It’s only human to be the most interested in our own stories.
With that in mind, several medical schools are introducing the importance of genetics by having students analyze the medical significance of their own genomes. “That makes it feel very real and gives real import to what they are doing,” said Michael Linderman, PhD, a computer engineer, computational systems biologist, and bioinformatician who until recently taught at the Icahn School of Medicine at Mount Sinai.
Linderman identified a gap in effective genomics education and with colleagues developed Practical Analysis of Your Personal Genome, a laboratory course in which students have the option to obtain and analyze their own genomes. He started teaching the course in 2012 to a diverse group that included MD-PhD students, medical genetics residents, laboratory genetics fellows, and masters in genetic counseling students.
“Having your own results, there’s more connection to and long-term memory recall of the concepts that you’re learning.”
Linda Jeng, MD, PhD
University of Maryland School of Medicine
“One of the elements where we needed a lot more education was in the informatics,” said Linderman, currently assistant professor of computer science at Middlebury College. The study of informatics has increased in importance since high-throughput technologies have shed light on the role of the genome in illness.
Since developing the course, Linderman has streamlined and adapted it for practicing physicians, nurses, and genetic counselors. He also created shorter workshops for medical students.
Linderman believes that students who analyze their own genomes may be more motivated to learn and understand how their patients will respond to the experience. He and his colleagues have undertaken a multiyear research study to follow up on this premise.
Some schools are reluctant to allow students to study their own genomes because of the potential for troubling news when students get their results. To alleviate that concern, Linderman’s students were given the choice of working with their own genomic information or that of an anonymous party if they preferred; instructors weren’t told which option the student chose.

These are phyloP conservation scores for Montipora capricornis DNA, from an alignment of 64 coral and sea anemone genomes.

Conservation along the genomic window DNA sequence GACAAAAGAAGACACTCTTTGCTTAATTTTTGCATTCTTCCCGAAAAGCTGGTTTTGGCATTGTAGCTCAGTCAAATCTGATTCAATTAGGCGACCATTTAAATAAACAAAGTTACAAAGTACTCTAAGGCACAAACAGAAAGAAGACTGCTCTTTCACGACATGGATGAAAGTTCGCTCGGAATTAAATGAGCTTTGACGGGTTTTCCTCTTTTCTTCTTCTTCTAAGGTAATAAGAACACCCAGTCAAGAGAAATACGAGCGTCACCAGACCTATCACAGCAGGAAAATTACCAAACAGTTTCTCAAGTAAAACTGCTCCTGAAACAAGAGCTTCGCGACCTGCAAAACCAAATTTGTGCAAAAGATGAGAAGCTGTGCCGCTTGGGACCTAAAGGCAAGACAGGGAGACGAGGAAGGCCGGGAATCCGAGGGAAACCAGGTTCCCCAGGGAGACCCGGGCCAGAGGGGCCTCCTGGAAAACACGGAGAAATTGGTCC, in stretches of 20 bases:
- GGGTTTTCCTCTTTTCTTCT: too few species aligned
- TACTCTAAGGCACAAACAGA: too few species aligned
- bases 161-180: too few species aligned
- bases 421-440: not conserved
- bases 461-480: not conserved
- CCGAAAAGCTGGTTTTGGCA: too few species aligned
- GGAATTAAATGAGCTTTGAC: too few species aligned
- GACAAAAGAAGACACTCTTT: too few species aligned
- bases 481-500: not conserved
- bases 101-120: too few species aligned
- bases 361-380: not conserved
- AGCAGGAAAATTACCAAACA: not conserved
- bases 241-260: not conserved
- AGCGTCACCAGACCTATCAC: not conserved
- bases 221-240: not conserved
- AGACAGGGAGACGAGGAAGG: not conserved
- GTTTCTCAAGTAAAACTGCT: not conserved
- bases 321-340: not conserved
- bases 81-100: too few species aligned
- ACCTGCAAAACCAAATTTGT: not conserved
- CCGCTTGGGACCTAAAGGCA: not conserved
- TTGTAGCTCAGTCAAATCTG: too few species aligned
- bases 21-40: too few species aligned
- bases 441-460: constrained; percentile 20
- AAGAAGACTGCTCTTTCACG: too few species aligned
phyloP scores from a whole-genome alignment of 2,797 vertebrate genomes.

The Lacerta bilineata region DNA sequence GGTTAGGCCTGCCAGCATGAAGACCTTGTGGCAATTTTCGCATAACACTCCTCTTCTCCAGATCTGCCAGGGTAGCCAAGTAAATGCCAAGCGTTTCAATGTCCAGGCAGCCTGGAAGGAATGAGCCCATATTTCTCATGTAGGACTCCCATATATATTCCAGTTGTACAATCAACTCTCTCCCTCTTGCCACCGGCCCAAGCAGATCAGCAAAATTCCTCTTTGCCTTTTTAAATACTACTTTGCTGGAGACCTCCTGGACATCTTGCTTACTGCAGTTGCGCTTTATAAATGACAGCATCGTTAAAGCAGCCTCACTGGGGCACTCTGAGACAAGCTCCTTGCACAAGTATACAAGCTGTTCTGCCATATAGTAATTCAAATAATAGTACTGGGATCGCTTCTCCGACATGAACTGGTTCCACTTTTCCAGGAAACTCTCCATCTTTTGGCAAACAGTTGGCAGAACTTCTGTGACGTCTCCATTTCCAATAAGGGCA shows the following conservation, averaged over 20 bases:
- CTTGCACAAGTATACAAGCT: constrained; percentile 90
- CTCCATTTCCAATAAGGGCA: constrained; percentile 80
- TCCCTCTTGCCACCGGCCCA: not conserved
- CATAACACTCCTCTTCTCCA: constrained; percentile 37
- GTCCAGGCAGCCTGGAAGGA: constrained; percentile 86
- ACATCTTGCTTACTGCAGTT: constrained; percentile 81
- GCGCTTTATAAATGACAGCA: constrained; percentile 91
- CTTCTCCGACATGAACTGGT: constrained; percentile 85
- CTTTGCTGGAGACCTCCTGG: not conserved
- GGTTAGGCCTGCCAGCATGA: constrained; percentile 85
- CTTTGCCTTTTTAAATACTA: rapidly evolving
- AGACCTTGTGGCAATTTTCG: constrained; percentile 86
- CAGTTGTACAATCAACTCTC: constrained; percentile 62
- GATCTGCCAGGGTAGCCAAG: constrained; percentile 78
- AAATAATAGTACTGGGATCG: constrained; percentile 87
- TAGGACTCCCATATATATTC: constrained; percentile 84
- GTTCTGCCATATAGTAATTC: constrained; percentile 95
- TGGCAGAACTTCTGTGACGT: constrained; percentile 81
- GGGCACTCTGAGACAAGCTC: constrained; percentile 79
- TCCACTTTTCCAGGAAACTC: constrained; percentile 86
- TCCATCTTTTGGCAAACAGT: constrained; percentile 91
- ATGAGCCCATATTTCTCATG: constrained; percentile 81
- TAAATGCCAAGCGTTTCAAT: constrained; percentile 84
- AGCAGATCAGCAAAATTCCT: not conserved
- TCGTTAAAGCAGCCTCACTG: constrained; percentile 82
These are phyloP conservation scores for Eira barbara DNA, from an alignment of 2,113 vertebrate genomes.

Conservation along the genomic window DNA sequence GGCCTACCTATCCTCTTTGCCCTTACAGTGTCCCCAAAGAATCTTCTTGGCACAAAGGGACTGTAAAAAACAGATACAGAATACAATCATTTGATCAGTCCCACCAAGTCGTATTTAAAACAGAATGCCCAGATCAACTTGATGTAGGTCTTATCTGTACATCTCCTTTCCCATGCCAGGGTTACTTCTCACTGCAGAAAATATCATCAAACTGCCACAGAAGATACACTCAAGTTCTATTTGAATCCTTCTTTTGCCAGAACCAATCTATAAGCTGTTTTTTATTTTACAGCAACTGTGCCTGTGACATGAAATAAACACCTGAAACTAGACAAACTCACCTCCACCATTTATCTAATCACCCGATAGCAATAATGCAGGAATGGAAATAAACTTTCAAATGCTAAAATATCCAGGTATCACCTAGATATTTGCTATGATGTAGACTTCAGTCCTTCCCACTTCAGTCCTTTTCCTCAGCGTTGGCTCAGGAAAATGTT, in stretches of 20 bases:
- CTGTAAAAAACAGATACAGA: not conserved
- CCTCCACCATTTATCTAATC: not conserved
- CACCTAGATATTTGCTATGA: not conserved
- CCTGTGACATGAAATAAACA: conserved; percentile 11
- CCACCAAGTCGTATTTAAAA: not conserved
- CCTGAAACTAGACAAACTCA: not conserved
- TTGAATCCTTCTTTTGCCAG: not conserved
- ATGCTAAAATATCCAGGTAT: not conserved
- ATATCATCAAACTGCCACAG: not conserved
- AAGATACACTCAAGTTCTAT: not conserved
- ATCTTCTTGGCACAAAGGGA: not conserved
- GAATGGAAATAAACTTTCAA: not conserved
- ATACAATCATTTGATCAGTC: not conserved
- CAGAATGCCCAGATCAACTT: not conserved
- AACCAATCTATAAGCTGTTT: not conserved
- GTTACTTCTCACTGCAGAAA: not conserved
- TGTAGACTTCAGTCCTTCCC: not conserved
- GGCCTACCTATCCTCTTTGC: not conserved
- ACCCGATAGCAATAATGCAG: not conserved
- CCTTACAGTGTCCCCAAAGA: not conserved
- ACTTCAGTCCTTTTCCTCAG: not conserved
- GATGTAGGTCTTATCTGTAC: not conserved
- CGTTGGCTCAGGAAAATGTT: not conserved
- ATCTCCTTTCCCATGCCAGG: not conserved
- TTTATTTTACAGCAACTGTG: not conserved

Linderman said his students showed relatively little apprehension over their genetic sequencing results but noted that, as with any genetic testing, the exercise could prompt “distress and regret.” For that reason, instructors of the exercise are asked to closely monitor students for any sign of distress, he said. An introductory course provides background information for students, and one-on-one genetic counseling is offered without charge as well.
The University of Maryland School of Medicine (UMSOM) offers a genetics course as well and addressed some of these concerns through “focused genotyping” of only the pharmacogenetic information from the genome. This means that the testing is limited to the portions most relevant to drug interaction, which cuts down on the possibility that students would receive surprising or devastating personal information. In addition, students have the option of analyzing results of an anonymous third-party genome, said Linda Jeng, MD, PhD, geneticist and associate professor of medicine at UMSOM.
The UMSOM course was originally offered as a summer elective but now is a requirement for all medical students. Students take their genetic information with them to second-year classes and evaluate treatment options with their information in hand. For instance, students are asked to pick the best antiplatelet therapy for a hypothetical 60-year-old heart attack victim who had a stent placed. Students are then asked how their recommendation might change if the patient had the student’s own genome?
“Having your own results, there’s more connection to and long-term memory recall of the concepts that you’re learning,” said Jeng. “You’re invested in looking at and understanding your own results.”